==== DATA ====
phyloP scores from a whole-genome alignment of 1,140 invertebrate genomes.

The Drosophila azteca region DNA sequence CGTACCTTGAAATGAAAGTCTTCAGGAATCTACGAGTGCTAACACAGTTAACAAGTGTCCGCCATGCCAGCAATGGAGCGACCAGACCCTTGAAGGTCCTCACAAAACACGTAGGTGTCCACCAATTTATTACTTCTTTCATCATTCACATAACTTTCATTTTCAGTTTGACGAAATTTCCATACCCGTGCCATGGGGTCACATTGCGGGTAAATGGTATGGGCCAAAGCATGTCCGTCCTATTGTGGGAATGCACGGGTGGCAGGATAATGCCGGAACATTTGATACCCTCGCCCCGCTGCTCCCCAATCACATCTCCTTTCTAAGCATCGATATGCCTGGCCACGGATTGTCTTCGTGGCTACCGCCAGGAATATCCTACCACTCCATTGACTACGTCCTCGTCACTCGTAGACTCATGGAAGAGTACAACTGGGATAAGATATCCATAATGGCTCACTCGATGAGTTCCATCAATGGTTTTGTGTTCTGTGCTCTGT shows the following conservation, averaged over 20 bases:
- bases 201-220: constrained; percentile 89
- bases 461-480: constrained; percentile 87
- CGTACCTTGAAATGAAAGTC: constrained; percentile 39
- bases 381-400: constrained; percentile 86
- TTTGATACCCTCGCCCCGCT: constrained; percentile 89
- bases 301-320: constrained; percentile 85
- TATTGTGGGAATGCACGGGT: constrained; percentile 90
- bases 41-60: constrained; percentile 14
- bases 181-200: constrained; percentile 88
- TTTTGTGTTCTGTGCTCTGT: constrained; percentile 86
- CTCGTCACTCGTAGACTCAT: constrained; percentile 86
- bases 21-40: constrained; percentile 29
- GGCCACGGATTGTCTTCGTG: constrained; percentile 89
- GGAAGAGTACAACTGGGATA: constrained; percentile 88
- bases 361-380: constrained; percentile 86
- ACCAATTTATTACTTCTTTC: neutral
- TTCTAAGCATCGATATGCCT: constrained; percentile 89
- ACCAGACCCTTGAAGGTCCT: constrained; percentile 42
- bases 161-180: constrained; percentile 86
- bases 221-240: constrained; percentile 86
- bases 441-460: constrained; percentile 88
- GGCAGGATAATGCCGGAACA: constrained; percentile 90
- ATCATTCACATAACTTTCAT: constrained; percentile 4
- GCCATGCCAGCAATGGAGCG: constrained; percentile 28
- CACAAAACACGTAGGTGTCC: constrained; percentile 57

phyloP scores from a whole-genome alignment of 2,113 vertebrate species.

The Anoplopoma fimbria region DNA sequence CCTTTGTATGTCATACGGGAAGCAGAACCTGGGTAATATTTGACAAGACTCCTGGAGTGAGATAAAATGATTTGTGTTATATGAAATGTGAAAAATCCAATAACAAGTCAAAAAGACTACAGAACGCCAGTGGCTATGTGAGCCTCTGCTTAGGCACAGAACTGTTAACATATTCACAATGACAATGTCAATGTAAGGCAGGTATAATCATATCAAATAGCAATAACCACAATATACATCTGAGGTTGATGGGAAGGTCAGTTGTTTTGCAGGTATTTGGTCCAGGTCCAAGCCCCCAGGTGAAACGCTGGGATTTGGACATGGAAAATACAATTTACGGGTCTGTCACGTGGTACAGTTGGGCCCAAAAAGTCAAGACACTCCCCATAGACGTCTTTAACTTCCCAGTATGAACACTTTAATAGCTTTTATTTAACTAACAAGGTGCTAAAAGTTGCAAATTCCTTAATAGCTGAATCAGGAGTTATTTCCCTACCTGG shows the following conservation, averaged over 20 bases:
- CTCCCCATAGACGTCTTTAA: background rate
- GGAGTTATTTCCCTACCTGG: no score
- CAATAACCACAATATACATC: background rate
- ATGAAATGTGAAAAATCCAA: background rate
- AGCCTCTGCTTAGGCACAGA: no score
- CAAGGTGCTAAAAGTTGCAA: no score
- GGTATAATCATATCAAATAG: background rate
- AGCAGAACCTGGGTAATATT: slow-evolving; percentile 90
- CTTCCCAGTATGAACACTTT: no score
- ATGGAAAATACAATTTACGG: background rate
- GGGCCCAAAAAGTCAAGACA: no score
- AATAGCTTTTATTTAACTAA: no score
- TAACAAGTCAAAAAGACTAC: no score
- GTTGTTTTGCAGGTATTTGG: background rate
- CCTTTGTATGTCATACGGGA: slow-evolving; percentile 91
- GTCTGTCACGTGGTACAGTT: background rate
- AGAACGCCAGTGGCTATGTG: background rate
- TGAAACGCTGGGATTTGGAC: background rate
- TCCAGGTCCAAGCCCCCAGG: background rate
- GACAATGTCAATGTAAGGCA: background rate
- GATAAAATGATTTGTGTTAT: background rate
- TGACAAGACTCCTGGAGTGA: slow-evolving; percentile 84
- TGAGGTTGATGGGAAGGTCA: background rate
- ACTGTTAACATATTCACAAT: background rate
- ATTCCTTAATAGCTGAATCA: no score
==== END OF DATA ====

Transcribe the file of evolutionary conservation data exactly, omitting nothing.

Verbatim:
phyloP scores from a whole-genome alignment of 1,140 invertebrate genomes.

The Drosophila azteca region DNA sequence CGTACCTTGAAATGAAAGTCTTCAGGAATCTACGAGTGCTAACACAGTTAACAAGTGTCCGCCATGCCAGCAATGGAGCGACCAGACCCTTGAAGGTCCTCACAAAACACGTAGGTGTCCACCAATTTATTACTTCTTTCATCATTCACATAACTTTCATTTTCAGTTTGACGAAATTTCCATACCCGTGCCATGGGGTCACATTGCGGGTAAATGGTATGGGCCAAAGCATGTCCGTCCTATTGTGGGAATGCACGGGTGGCAGGATAATGCCGGAACATTTGATACCCTCGCCCCGCTGCTCCCCAATCACATCTCCTTTCTAAGCATCGATATGCCTGGCCACGGATTGTCTTCGTGGCTACCGCCAGGAATATCCTACCACTCCATTGACTACGTCCTCGTCACTCGTAGACTCATGGAAGAGTACAACTGGGATAAGATATCCATAATGGCTCACTCGATGAGTTCCATCAATGGTTTTGTGTTCTGTGCTCTGT shows the following conservation, averaged over 20 bases:
- bases 201-220: constrained; percentile 89
- bases 461-480: constrained; percentile 87
- CGTACCTTGAAATGAAAGTC: constrained; percentile 39
- bases 381-400: constrained; percentile 86
- TTTGATACCCTCGCCCCGCT: constrained; percentile 89
- bases 301-320: constrained; percentile 85
- TATTGTGGGAATGCACGGGT: constrained; percentile 90
- bases 41-60: constrained; percentile 14
- bases 181-200: constrained; percentile 88
- TTTTGTGTTCTGTGCTCTGT: constrained; percentile 86
- CTCGTCACTCGTAGACTCAT: constrained; percentile 86
- bases 21-40: constrained; percentile 29
- GGCCACGGATTGTCTTCGTG: constrained; percentile 89
- GGAAGAGTACAACTGGGATA: constrained; percentile 88
- bases 361-380: constrained; percentile 86
- ACCAATTTATTACTTCTTTC: neutral
- TTCTAAGCATCGATATGCCT: constrained; percentile 89
- ACCAGACCCTTGAAGGTCCT: constrained; percentile 42
- bases 161-180: constrained; percentile 86
- bases 221-240: constrained; percentile 86
- bases 441-460: constrained; percentile 88
- GGCAGGATAATGCCGGAACA: constrained; percentile 90
- ATCATTCACATAACTTTCAT: constrained; percentile 4
- GCCATGCCAGCAATGGAGCG: constrained; percentile 28
- CACAAAACACGTAGGTGTCC: constrained; percentile 57

phyloP scores from a whole-genome alignment of 2,113 vertebrate species.

The Anoplopoma fimbria region DNA sequence CCTTTGTATGTCATACGGGAAGCAGAACCTGGGTAATATTTGACAAGACTCCTGGAGTGAGATAAAATGATTTGTGTTATATGAAATGTGAAAAATCCAATAACAAGTCAAAAAGACTACAGAACGCCAGTGGCTATGTGAGCCTCTGCTTAGGCACAGAACTGTTAACATATTCACAATGACAATGTCAATGTAAGGCAGGTATAATCATATCAAATAGCAATAACCACAATATACATCTGAGGTTGATGGGAAGGTCAGTTGTTTTGCAGGTATTTGGTCCAGGTCCAAGCCCCCAGGTGAAACGCTGGGATTTGGACATGGAAAATACAATTTACGGGTCTGTCACGTGGTACAGTTGGGCCCAAAAAGTCAAGACACTCCCCATAGACGTCTTTAACTTCCCAGTATGAACACTTTAATAGCTTTTATTTAACTAACAAGGTGCTAAAAGTTGCAAATTCCTTAATAGCTGAATCAGGAGTTATTTCCCTACCTGG shows the following conservation, averaged over 20 bases:
- CTCCCCATAGACGTCTTTAA: background rate
- GGAGTTATTTCCCTACCTGG: no score
- CAATAACCACAATATACATC: background rate
- ATGAAATGTGAAAAATCCAA: background rate
- AGCCTCTGCTTAGGCACAGA: no score
- CAAGGTGCTAAAAGTTGCAA: no score
- GGTATAATCATATCAAATAG: background rate
- AGCAGAACCTGGGTAATATT: slow-evolving; percentile 90
- CTTCCCAGTATGAACACTTT: no score
- ATGGAAAATACAATTTACGG: background rate
- GGGCCCAAAAAGTCAAGACA: no score
- AATAGCTTTTATTTAACTAA: no score
- TAACAAGTCAAAAAGACTAC: no score
- GTTGTTTTGCAGGTATTTGG: background rate
- CCTTTGTATGTCATACGGGA: slow-evolving; percentile 91
- GTCTGTCACGTGGTACAGTT: background rate
- AGAACGCCAGTGGCTATGTG: background rate
- TGAAACGCTGGGATTTGGAC: background rate
- TCCAGGTCCAAGCCCCCAGG: background rate
- GACAATGTCAATGTAAGGCA: background rate
- GATAAAATGATTTGTGTTAT: background rate
- TGACAAGACTCCTGGAGTGA: slow-evolving; percentile 84
- TGAGGTTGATGGGAAGGTCA: background rate
- ACTGTTAACATATTCACAAT: background rate
- ATTCCTTAATAGCTGAATCA: no score